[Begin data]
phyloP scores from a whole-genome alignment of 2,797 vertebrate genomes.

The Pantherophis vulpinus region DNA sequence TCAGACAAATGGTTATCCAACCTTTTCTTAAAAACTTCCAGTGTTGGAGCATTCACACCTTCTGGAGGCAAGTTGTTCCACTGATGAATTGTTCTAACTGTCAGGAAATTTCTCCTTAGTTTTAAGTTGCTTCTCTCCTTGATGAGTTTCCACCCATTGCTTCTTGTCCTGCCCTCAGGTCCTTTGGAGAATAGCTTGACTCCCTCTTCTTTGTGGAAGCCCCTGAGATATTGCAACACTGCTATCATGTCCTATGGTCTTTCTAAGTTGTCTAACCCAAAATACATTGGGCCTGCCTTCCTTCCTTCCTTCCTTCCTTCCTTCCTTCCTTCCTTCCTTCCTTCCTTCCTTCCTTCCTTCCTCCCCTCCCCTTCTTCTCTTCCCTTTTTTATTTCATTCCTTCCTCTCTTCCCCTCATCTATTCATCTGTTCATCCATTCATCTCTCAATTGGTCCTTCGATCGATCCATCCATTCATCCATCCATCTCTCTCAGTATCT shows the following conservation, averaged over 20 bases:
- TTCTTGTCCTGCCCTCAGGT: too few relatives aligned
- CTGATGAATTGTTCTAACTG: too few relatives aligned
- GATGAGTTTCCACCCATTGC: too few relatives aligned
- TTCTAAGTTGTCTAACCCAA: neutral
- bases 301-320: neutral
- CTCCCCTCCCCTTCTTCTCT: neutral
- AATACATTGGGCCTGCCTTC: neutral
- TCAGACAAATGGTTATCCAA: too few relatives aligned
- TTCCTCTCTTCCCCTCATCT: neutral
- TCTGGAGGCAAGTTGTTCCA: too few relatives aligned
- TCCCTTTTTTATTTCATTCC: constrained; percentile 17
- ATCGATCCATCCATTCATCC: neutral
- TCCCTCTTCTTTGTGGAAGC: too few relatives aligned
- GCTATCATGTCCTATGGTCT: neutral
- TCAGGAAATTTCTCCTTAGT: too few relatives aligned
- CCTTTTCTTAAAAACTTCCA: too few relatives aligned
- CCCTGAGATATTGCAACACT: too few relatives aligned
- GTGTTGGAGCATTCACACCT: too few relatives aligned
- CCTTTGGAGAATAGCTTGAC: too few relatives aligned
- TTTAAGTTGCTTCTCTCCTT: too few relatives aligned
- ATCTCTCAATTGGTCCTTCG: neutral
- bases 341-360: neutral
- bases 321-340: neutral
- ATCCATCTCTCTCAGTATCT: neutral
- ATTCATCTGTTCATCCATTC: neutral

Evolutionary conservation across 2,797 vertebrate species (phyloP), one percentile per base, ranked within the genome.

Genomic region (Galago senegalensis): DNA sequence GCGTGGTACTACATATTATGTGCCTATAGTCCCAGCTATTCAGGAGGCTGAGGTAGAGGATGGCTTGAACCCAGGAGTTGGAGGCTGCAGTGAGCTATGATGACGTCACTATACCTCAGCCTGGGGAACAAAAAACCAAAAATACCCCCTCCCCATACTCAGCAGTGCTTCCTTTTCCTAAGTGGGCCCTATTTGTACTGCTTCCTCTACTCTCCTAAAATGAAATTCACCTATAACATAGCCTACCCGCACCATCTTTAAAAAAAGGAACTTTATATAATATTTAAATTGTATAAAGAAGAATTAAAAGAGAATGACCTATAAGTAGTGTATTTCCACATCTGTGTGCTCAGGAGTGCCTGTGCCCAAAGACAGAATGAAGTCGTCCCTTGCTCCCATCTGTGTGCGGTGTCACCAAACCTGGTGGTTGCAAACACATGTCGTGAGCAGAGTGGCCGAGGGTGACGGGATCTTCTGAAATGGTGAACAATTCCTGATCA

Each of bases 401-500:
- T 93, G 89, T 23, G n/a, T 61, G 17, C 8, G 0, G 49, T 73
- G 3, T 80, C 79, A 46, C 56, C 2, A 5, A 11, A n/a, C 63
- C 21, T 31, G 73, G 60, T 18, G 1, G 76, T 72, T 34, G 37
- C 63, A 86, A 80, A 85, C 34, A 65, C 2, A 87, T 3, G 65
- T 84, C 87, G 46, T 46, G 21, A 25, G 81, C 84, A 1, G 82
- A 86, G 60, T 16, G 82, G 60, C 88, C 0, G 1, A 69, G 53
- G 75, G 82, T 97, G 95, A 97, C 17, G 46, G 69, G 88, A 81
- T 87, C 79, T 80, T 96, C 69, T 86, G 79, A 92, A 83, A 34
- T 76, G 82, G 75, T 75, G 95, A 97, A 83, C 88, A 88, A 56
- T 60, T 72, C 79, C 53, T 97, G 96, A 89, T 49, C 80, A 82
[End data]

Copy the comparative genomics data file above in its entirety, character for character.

phyloP scores from a whole-genome alignment of 2,797 vertebrate genomes.

The Pantherophis vulpinus region DNA sequence TCAGACAAATGGTTATCCAACCTTTTCTTAAAAACTTCCAGTGTTGGAGCATTCACACCTTCTGGAGGCAAGTTGTTCCACTGATGAATTGTTCTAACTGTCAGGAAATTTCTCCTTAGTTTTAAGTTGCTTCTCTCCTTGATGAGTTTCCACCCATTGCTTCTTGTCCTGCCCTCAGGTCCTTTGGAGAATAGCTTGACTCCCTCTTCTTTGTGGAAGCCCCTGAGATATTGCAACACTGCTATCATGTCCTATGGTCTTTCTAAGTTGTCTAACCCAAAATACATTGGGCCTGCCTTCCTTCCTTCCTTCCTTCCTTCCTTCCTTCCTTCCTTCCTTCCTTCCTTCCTTCCTTCCTTCCTCCCCTCCCCTTCTTCTCTTCCCTTTTTTATTTCATTCCTTCCTCTCTTCCCCTCATCTATTCATCTGTTCATCCATTCATCTCTCAATTGGTCCTTCGATCGATCCATCCATTCATCCATCCATCTCTCTCAGTATCT shows the following conservation, averaged over 20 bases:
- TTCTTGTCCTGCCCTCAGGT: too few relatives aligned
- CTGATGAATTGTTCTAACTG: too few relatives aligned
- GATGAGTTTCCACCCATTGC: too few relatives aligned
- TTCTAAGTTGTCTAACCCAA: neutral
- bases 301-320: neutral
- CTCCCCTCCCCTTCTTCTCT: neutral
- AATACATTGGGCCTGCCTTC: neutral
- TCAGACAAATGGTTATCCAA: too few relatives aligned
- TTCCTCTCTTCCCCTCATCT: neutral
- TCTGGAGGCAAGTTGTTCCA: too few relatives aligned
- TCCCTTTTTTATTTCATTCC: constrained; percentile 17
- ATCGATCCATCCATTCATCC: neutral
- TCCCTCTTCTTTGTGGAAGC: too few relatives aligned
- GCTATCATGTCCTATGGTCT: neutral
- TCAGGAAATTTCTCCTTAGT: too few relatives aligned
- CCTTTTCTTAAAAACTTCCA: too few relatives aligned
- CCCTGAGATATTGCAACACT: too few relatives aligned
- GTGTTGGAGCATTCACACCT: too few relatives aligned
- CCTTTGGAGAATAGCTTGAC: too few relatives aligned
- TTTAAGTTGCTTCTCTCCTT: too few relatives aligned
- ATCTCTCAATTGGTCCTTCG: neutral
- bases 341-360: neutral
- bases 321-340: neutral
- ATCCATCTCTCTCAGTATCT: neutral
- ATTCATCTGTTCATCCATTC: neutral

Evolutionary conservation across 2,797 vertebrate species (phyloP), one percentile per base, ranked within the genome.

Genomic region (Galago senegalensis): DNA sequence GCGTGGTACTACATATTATGTGCCTATAGTCCCAGCTATTCAGGAGGCTGAGGTAGAGGATGGCTTGAACCCAGGAGTTGGAGGCTGCAGTGAGCTATGATGACGTCACTATACCTCAGCCTGGGGAACAAAAAACCAAAAATACCCCCTCCCCATACTCAGCAGTGCTTCCTTTTCCTAAGTGGGCCCTATTTGTACTGCTTCCTCTACTCTCCTAAAATGAAATTCACCTATAACATAGCCTACCCGCACCATCTTTAAAAAAAGGAACTTTATATAATATTTAAATTGTATAAAGAAGAATTAAAAGAGAATGACCTATAAGTAGTGTATTTCCACATCTGTGTGCTCAGGAGTGCCTGTGCCCAAAGACAGAATGAAGTCGTCCCTTGCTCCCATCTGTGTGCGGTGTCACCAAACCTGGTGGTTGCAAACACATGTCGTGAGCAGAGTGGCCGAGGGTGACGGGATCTTCTGAAATGGTGAACAATTCCTGATCA

Each of bases 401-500:
- T 93, G 89, T 23, G n/a, T 61, G 17, C 8, G 0, G 49, T 73
- G 3, T 80, C 79, A 46, C 56, C 2, A 5, A 11, A n/a, C 63
- C 21, T 31, G 73, G 60, T 18, G 1, G 76, T 72, T 34, G 37
- C 63, A 86, A 80, A 85, C 34, A 65, C 2, A 87, T 3, G 65
- T 84, C 87, G 46, T 46, G 21, A 25, G 81, C 84, A 1, G 82
- A 86, G 60, T 16, G 82, G 60, C 88, C 0, G 1, A 69, G 53
- G 75, G 82, T 97, G 95, A 97, C 17, G 46, G 69, G 88, A 81
- T 87, C 79, T 80, T 96, C 69, T 86, G 79, A 92, A 83, A 34
- T 76, G 82, G 75, T 75, G 95, A 97, A 83, C 88, A 88, A 56
- T 60, T 72, C 79, C 53, T 97, G 96, A 89, T 49, C 80, A 82